WERTHEIMER: And the notion of juxtaposing things that are true with things that are not true but might have been.
BEATTIE: Yes, it is true that Mr. Nixon preferred to sit in a chair by the pool than to swim in the pool, by all accounts. So, I'm calling on things that I have read or are the way things were but the rest of it is imaginative.
WERTHEIMER: And the point of putting them together like that - or is there a point of putting them together like that?
BEATTIE: I think there sort of is a way in which it does make sense to put them together like that. I mean, for the sake of this kind of a reading of the life of Mrs. Nixon, because even though it may be a little bit subtle I think that you pick up a kind of cryptic quality about it and that is a kind of limitation that I have in that I never was privy to these scenes.
WERTHEIMER: Now there are two things that seem to be very important about her. Why did she marry Richard Nixon? And what did she think in the end about what happened to him and to them? Do you think you understand anything more about these questions that you raised than you did when you started?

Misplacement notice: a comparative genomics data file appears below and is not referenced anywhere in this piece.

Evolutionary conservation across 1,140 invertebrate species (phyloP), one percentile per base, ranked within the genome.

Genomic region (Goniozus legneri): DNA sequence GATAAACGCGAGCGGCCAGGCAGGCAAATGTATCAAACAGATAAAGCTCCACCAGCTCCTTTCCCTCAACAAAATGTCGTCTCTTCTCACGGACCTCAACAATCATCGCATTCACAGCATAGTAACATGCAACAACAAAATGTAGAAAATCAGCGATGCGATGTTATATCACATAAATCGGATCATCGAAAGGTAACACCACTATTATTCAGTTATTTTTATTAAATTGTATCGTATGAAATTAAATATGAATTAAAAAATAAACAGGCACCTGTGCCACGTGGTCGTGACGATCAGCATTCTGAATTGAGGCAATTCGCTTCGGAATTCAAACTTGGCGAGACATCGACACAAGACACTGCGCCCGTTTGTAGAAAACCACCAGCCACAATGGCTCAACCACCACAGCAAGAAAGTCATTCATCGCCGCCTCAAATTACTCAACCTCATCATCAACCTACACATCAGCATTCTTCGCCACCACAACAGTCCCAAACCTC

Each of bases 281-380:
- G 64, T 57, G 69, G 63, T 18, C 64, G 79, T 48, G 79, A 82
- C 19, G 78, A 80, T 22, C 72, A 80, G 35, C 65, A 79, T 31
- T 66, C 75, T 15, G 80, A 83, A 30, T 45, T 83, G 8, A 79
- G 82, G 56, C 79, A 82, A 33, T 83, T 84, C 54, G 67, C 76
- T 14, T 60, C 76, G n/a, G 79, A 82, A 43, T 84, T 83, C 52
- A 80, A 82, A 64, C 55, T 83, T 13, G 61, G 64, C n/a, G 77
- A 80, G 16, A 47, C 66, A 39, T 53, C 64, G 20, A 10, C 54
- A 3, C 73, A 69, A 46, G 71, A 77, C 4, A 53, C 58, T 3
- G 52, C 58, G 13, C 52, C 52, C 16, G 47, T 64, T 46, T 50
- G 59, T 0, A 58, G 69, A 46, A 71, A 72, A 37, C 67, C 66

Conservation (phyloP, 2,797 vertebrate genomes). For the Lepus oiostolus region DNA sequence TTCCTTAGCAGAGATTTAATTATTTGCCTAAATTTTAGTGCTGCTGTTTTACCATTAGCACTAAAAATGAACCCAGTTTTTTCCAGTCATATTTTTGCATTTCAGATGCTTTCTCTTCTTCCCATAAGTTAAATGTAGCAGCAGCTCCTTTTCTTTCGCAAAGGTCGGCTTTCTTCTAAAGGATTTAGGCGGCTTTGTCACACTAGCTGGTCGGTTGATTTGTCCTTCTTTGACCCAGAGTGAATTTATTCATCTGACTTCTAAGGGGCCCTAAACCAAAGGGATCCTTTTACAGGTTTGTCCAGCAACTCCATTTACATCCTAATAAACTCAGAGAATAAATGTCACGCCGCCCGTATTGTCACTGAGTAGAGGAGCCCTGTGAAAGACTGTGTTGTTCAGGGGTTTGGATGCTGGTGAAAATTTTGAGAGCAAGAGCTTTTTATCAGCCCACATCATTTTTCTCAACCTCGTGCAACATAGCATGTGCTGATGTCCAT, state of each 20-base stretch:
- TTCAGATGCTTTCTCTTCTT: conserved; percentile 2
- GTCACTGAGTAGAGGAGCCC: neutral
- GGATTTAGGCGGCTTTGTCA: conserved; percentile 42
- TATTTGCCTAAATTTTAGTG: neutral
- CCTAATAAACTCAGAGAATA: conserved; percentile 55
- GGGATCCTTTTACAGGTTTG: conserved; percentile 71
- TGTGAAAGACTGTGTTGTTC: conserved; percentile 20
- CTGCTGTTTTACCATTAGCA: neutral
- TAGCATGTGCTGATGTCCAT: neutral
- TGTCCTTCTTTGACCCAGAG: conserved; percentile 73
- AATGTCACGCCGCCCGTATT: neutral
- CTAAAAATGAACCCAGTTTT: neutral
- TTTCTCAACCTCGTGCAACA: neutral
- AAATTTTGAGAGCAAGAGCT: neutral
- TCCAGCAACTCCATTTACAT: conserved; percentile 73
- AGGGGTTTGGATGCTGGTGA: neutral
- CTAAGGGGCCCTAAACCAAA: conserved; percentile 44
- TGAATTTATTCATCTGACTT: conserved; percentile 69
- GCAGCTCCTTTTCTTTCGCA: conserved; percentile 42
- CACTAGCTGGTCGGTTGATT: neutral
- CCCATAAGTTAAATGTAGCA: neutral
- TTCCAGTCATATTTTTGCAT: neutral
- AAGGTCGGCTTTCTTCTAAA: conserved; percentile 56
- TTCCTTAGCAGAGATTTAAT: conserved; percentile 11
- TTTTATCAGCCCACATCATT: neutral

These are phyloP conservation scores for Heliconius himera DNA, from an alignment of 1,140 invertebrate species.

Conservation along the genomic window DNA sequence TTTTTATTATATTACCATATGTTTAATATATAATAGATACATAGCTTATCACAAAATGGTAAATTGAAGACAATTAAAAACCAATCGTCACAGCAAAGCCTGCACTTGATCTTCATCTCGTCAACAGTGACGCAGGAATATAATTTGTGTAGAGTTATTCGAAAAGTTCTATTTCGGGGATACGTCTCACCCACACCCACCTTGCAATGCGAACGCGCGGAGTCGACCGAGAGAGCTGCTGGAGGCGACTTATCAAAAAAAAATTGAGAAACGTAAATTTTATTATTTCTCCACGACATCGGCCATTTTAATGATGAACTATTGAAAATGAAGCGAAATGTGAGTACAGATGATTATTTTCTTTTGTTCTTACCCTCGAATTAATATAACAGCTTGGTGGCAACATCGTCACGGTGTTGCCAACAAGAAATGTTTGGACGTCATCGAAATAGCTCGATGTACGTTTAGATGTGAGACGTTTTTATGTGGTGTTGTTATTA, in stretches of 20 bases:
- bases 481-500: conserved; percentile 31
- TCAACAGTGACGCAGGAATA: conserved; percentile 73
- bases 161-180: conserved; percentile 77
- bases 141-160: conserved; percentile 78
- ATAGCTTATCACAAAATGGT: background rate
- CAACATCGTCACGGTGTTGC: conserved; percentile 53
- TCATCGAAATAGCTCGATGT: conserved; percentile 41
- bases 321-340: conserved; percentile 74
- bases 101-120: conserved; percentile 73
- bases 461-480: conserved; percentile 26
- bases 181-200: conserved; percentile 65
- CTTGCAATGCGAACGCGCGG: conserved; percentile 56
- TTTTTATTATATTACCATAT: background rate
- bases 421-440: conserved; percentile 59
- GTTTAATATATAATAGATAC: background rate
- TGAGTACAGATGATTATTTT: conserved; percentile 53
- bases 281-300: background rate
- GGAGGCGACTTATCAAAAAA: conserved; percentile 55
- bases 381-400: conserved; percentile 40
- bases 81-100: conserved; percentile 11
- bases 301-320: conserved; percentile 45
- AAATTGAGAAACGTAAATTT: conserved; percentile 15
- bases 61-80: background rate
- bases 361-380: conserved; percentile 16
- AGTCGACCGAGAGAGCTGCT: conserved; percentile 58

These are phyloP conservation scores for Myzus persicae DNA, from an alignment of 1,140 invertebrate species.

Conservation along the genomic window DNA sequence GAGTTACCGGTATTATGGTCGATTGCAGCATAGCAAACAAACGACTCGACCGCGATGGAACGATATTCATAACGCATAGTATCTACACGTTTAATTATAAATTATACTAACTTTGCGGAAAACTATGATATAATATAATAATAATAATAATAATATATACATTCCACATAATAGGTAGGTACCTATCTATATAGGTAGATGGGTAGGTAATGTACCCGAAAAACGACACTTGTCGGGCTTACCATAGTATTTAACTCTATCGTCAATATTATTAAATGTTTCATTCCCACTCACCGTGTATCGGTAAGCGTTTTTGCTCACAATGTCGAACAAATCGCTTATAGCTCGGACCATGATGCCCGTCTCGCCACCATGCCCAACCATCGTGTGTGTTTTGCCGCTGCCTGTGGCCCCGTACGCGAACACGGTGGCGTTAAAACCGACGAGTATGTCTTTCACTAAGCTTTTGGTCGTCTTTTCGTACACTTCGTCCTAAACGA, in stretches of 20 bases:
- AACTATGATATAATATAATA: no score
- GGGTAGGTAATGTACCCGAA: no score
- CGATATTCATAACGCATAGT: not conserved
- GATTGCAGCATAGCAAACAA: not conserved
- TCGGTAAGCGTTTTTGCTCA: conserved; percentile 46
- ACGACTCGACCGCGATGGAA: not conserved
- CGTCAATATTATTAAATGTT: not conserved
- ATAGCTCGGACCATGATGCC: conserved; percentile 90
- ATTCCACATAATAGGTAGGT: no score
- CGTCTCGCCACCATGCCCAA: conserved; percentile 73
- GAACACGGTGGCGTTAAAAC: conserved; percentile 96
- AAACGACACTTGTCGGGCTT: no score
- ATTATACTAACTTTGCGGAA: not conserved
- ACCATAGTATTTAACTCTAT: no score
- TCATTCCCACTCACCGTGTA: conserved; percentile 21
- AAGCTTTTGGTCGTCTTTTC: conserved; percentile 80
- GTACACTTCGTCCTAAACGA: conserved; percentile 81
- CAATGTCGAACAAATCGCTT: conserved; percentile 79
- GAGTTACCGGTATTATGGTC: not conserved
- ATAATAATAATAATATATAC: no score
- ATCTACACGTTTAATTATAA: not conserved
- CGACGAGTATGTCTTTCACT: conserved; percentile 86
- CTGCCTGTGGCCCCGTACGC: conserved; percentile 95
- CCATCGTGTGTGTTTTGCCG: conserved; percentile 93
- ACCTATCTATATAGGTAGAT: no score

BEATTIE: I don't think I have a clear answer to something that as far as I'm aware of really doesn't exist. In other words, there isn't a diary and Mrs. Nixon, you know, wrestles on the page with whether or not she should marry Mr. Nixon. In effect though, we can certainly go back and look at when their first meeting was, see that she moved away from that community for a period of time, moved back and did not phone him, that it was quite a while. He has really had to sort of lobby to get her back in his life in any way. So there are moments like that that are obviously very telling moments. Other times I used particular things as a kind of stepping off point, but really and that the book was written so much not knowing what I would arrive at the end of the book. They were stepping-off moments into space, and often I stay in space. I wonder if she did to sometimes.